- Exhibition program
- Fixations per Minute
- Claudia Pagès
- Espai 13
- Curated by
- Yaby (Beatriz Ortega Botas and Alberto Vallejo)
The exhibition Banditry by Claudia Pagès presents a new investigation focused on stamped paper, watermarks and other marks which explores their relation to the circulation of power and the material substrates upon which meanings are fixed. Pagès thus continues her research into the formal, corporeal and spatial consequences of the text, taking elements from language and visually extrapolating these in order to submit them to unfamiliar interactions. Here the room is divided into two by a wall of paper featuring watermarks created by the artist; on each side of the wall is a projection screen - on the same axis and facing each other, they alternately reproduce parts of the same audiovisual piece. The title also speaks to a system of opposites: beyond its romantic image, banditry was a complex phenomenon financed by the nobility who organised bands of men and women that, apart from robbing traders, served the interests of one feudal lord against the others, consistent with the power relations in a lord-vassal social structure. The concept of taking sides, or bands, runs through the exhibition: friends, enemies, walls, dilemmas, dualisms, their hierarchies and complications, and that which is deeper and less visible underlying and sustaining them.
A watermark is an integrated mark - typically an image or a pattern - created via thickness differences in the manufacture of paper. More or less complex designs, logos or letters delineated in copper wire are attached to the paper mould, preventing the paper pulp from reaching its maximum density at the points of the wire and causing marks to emerge through absence; these can typically only be seen when looking at the sheet against light. In the wall of watermarked paper, the marks are only visible from the side that remains in darkness when the projector on the other side is turned on, revealing the wall as both a carrier and an interceptor of meanings. Pagès is interested in the way these marks foster communication without establishing a definitive reading. They operate within a system of meanings and values in which power flows and is exerted almost invisibly. In the eighteenth century, Capellades, the artist's hometown, acquired great prestige with the production of stamped paper, which was used primarily for judicial and administrative documents and as a tool for identification, legitimisation, colonisation, property and control.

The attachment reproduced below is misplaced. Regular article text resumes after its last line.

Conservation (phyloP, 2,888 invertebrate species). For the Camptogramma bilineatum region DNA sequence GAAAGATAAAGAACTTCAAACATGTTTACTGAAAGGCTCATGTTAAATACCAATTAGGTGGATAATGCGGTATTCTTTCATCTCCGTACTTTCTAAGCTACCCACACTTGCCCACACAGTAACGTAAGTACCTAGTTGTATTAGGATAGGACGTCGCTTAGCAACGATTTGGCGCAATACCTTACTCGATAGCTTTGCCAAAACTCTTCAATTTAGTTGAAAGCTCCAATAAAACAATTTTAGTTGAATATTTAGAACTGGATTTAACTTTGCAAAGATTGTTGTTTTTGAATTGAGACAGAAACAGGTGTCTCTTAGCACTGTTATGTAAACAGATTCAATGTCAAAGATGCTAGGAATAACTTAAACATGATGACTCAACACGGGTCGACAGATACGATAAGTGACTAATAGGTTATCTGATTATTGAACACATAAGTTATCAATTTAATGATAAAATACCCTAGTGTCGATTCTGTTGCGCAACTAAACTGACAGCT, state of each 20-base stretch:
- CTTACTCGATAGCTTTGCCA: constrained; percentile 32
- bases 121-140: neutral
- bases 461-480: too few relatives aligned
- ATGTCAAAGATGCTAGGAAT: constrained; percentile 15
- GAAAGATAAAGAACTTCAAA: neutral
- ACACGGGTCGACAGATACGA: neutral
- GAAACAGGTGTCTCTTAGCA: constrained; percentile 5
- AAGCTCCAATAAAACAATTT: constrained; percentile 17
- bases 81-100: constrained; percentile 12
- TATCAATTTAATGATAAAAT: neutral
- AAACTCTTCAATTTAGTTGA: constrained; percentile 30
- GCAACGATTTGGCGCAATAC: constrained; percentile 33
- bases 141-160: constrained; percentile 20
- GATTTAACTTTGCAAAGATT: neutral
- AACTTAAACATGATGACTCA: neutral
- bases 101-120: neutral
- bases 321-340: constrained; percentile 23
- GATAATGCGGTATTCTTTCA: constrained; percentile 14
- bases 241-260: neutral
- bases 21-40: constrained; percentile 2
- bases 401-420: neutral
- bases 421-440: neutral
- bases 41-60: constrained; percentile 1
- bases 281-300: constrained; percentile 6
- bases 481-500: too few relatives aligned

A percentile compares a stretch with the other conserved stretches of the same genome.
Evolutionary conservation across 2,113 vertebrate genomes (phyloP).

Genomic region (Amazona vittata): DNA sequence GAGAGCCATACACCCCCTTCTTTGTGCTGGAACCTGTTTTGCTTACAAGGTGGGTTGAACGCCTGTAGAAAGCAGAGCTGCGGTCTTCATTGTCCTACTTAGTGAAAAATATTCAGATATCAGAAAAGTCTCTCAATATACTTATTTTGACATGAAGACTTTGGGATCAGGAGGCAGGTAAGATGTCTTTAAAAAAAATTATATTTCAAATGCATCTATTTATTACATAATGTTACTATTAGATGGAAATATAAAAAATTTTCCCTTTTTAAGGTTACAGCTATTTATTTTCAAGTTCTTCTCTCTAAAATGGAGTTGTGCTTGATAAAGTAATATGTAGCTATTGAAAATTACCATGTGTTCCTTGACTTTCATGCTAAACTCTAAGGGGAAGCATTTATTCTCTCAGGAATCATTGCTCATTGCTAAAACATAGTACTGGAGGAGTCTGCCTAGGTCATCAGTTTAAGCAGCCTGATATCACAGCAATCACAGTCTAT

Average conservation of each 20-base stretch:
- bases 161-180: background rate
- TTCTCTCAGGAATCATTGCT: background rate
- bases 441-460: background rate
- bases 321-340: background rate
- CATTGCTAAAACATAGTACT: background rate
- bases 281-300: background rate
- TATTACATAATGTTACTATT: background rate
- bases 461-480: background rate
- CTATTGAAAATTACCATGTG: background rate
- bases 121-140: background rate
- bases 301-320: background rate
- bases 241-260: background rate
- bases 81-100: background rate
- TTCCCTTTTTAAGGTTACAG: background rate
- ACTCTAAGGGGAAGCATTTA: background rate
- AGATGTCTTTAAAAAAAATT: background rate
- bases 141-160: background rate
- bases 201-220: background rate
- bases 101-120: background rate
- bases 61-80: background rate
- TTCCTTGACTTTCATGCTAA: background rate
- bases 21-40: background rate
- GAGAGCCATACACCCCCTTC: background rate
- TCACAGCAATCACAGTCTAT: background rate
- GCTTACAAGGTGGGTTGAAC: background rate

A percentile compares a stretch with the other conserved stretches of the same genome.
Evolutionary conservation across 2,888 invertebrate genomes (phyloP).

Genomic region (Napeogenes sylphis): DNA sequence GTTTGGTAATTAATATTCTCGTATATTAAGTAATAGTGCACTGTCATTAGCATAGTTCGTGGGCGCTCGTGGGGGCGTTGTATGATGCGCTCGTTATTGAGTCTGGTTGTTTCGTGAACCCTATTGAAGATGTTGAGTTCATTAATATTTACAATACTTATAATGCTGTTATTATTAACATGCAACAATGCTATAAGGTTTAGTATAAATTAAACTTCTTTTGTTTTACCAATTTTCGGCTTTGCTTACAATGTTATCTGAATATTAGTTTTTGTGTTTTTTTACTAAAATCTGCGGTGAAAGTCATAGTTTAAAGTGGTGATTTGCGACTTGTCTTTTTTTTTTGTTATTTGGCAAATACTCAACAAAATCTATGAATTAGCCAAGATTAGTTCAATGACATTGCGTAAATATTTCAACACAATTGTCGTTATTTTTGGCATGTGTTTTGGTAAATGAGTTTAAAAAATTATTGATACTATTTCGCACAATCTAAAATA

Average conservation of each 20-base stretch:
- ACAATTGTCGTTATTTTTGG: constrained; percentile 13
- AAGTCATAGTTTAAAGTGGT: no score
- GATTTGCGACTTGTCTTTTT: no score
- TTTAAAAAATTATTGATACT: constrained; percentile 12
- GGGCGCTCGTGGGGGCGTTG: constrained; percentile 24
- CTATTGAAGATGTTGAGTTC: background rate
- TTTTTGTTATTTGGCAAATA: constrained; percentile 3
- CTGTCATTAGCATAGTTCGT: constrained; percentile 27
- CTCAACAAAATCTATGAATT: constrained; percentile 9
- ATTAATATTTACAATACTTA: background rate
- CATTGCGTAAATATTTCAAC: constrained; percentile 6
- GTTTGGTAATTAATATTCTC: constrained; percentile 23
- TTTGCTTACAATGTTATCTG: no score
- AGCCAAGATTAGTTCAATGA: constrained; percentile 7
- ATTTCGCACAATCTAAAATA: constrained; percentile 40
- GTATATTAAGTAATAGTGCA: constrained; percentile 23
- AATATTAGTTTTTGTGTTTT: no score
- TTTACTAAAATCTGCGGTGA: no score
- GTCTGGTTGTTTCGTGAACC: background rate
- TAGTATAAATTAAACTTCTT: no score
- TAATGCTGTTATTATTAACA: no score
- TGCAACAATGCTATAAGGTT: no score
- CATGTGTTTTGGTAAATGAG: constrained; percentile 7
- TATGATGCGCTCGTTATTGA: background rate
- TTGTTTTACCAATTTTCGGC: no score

The video projected on both sides of the wall was filmed in two locations in Capellades: the Museu Molí Paperer, which houses an important historical collection of stamped paper; and Abric Romaní del Capelló, a Neanderthal archaeological site that preserves marks from different periods engraved on its stone walls. Both the museum and the Palaeolithic cliff have accumulated signs that transit in an ambiguous space between words and images. The video was filmed with three GoPro cameras mounted on three different bodies which form a parallel with the three points of view articulated in Edgar Allan Poe's "The Purloined Letter": the person who sees, the one who does not see, and the one who sees that the other does not see anything. In the story, a letter - the content and sender of which remain unknown - sets off a web of blackmail. The letter, similarly to a watermark, exerts its power through its inherent circulability, and not through the fixed, comprehensible meaning of what it says - the moment the letter is opened and its contents are revealed, it loses its power as a control mechanism. Ultimately, in Poe's story it is the ability to identify with the other, to switch sides, which leads its protagonist Detective Dupin to find the stolen letter and deactivate it. In the video, they play at "reading" marks by pointing towards the sign without fully reaching it, breaking up the signifiers until they lose - or acquire more - meaning, hollowing out the images, stripping them of accumulated time and imagery.